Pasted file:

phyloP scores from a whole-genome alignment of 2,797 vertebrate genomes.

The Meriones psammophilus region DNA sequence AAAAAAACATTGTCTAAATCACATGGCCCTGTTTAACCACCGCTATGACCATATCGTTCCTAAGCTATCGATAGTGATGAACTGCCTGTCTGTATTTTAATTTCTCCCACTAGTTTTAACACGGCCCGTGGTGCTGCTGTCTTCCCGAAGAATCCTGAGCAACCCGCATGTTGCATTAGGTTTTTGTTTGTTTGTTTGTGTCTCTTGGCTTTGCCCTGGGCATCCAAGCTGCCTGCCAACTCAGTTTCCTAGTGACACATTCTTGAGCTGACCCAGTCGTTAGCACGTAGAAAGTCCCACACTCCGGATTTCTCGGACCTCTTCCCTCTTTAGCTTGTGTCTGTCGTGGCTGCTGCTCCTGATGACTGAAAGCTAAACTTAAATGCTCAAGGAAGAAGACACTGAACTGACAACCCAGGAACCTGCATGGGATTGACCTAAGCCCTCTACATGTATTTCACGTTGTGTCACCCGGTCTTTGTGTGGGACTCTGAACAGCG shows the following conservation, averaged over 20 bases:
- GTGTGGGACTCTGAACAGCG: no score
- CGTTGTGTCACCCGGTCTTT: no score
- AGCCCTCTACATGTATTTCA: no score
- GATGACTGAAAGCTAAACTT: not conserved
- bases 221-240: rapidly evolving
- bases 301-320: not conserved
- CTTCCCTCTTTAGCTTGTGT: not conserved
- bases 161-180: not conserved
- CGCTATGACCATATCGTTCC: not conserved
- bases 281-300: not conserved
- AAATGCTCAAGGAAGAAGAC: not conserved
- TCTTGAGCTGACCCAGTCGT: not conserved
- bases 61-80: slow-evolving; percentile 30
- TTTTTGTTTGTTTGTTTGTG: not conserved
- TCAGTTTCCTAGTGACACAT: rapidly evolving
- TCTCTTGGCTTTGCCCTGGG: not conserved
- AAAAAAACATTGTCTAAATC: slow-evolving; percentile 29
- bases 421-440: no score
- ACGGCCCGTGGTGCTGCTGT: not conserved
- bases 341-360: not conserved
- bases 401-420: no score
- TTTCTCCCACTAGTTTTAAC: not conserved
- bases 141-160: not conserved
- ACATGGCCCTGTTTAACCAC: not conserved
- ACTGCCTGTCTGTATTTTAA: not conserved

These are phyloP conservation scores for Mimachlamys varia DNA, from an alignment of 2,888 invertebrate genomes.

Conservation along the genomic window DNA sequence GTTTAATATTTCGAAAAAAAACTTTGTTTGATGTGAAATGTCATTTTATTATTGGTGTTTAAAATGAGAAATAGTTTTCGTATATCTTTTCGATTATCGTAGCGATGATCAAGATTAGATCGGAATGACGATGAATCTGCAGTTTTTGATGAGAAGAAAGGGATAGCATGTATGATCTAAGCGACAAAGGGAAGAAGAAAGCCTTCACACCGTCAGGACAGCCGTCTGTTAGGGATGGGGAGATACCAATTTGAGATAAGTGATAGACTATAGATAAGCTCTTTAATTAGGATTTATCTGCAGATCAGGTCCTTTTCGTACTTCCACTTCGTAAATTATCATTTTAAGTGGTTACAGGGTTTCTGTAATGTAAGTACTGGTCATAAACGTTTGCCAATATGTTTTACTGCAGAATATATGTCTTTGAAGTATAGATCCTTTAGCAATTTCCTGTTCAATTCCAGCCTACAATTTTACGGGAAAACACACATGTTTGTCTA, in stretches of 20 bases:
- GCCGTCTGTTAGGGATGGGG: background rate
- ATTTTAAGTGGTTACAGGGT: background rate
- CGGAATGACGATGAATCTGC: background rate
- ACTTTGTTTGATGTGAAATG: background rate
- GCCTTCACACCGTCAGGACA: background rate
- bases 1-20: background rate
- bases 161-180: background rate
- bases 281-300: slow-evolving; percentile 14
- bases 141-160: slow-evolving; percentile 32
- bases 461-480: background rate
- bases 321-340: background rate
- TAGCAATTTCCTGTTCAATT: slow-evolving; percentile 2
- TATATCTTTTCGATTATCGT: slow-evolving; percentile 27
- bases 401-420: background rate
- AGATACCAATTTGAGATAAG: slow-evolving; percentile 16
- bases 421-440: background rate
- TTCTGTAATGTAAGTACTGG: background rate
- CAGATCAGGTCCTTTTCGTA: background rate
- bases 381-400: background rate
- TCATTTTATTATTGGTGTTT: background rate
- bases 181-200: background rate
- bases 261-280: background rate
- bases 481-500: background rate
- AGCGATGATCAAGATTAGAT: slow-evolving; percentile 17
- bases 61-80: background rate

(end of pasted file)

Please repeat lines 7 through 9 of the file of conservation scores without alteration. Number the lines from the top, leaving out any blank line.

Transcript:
- bases 221-240: rapidly evolving
- bases 301-320: not conserved
- CTTCCCTCTTTAGCTTGTGT: not conserved